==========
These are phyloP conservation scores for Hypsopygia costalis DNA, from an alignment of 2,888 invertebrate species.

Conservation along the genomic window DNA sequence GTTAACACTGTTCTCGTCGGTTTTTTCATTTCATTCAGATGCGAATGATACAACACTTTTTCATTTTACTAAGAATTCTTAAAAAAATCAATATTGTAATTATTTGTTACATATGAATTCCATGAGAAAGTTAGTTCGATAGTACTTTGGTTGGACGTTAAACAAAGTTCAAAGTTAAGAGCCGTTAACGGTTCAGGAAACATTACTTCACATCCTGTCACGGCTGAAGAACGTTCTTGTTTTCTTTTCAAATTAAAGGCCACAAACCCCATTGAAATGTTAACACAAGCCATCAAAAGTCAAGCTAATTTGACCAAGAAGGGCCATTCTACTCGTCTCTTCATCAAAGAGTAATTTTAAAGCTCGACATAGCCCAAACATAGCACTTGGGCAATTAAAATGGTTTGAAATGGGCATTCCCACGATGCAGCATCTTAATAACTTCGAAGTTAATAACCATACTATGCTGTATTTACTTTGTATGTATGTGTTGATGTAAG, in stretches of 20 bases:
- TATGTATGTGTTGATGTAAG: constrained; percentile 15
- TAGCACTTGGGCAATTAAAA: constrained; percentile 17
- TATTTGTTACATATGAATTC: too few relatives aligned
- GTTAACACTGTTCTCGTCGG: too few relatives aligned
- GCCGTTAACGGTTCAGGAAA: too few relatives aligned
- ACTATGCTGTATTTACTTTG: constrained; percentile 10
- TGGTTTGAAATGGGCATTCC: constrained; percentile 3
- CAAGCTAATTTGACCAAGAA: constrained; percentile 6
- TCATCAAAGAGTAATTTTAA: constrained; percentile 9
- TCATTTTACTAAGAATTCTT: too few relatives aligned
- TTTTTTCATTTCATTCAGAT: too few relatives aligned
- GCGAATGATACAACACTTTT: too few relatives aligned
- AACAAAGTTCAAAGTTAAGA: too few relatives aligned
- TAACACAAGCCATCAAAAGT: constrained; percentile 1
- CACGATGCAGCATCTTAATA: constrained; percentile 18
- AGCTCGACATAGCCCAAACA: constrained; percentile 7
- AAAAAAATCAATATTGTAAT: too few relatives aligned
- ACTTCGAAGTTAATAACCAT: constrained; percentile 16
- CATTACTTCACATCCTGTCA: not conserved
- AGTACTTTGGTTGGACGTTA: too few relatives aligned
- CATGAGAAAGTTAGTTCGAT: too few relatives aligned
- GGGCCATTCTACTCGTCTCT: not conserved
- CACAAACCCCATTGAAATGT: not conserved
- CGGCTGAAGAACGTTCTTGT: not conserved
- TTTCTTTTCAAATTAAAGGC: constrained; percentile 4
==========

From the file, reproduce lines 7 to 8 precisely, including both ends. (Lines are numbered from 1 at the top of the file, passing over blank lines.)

- GCCGTTAACGGTTCAGGAAA: too few relatives aligned
- ACTATGCTGTATTTACTTTG: constrained; percentile 10